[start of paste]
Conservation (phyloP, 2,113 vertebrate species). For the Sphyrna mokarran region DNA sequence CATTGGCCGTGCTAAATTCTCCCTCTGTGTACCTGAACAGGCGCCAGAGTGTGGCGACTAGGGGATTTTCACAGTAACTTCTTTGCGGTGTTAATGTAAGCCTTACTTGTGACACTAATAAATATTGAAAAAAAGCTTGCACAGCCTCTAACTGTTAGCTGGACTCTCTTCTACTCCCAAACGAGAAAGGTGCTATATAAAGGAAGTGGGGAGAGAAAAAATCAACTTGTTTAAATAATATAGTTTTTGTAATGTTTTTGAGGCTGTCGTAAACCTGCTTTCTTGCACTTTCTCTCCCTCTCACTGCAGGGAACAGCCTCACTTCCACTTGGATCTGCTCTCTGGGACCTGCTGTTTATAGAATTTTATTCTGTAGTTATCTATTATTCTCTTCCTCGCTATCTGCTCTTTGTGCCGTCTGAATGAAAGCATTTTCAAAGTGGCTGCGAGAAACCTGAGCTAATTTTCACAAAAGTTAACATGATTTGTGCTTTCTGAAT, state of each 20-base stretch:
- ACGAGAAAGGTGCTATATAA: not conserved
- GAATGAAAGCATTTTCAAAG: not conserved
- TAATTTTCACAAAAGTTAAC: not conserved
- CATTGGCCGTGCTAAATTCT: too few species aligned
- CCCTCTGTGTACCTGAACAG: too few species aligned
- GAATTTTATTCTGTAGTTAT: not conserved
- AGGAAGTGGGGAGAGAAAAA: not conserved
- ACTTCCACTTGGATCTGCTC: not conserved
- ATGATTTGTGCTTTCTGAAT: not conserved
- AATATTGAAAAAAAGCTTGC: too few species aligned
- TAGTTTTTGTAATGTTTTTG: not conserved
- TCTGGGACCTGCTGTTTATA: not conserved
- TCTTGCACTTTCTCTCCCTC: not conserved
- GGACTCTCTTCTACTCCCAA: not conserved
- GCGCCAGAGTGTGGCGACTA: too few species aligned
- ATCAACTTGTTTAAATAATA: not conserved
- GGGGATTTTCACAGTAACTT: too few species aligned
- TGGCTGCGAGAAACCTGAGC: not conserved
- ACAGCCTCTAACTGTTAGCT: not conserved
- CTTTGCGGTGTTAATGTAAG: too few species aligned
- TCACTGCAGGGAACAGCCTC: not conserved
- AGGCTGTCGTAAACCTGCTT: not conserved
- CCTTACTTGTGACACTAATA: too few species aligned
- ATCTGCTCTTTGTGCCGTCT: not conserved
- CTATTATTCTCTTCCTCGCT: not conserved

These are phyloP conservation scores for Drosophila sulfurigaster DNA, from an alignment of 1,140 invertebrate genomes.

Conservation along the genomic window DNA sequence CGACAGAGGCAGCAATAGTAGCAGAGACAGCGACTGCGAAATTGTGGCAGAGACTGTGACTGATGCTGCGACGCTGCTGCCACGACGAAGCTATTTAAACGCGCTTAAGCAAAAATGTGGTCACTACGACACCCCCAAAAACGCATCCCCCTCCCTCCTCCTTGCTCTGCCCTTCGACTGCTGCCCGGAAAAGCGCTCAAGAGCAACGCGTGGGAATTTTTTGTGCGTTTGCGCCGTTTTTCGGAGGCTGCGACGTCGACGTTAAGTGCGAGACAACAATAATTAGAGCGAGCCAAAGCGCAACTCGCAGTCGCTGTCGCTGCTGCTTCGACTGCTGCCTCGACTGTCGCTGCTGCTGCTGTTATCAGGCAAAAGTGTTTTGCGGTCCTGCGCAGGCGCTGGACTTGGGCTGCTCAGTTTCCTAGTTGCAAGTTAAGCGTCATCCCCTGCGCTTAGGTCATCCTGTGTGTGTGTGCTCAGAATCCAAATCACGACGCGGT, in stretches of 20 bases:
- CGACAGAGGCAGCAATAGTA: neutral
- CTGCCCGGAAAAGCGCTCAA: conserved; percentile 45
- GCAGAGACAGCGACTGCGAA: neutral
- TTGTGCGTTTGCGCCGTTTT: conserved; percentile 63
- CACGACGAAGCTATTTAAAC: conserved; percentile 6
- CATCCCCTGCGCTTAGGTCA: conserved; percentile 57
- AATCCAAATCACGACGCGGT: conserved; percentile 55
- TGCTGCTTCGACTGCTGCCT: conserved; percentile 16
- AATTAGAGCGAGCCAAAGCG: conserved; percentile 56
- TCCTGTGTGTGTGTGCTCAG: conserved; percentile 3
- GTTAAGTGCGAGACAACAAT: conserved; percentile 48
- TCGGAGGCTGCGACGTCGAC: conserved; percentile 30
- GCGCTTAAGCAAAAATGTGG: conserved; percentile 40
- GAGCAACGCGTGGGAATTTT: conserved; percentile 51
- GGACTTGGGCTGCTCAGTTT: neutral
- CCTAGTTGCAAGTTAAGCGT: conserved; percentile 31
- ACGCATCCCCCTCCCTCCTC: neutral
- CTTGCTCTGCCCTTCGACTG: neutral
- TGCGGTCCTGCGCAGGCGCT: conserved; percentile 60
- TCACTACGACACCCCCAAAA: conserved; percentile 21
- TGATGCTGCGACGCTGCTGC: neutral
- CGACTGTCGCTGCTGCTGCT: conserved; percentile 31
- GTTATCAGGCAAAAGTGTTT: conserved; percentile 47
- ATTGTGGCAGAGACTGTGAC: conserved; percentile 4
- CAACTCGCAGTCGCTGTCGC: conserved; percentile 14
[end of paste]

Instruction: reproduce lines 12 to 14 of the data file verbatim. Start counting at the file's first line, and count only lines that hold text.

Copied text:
- TAGTTTTTGTAATGTTTTTG: not conserved
- TCTGGGACCTGCTGTTTATA: not conserved
- TCTTGCACTTTCTCTCCCTC: not conserved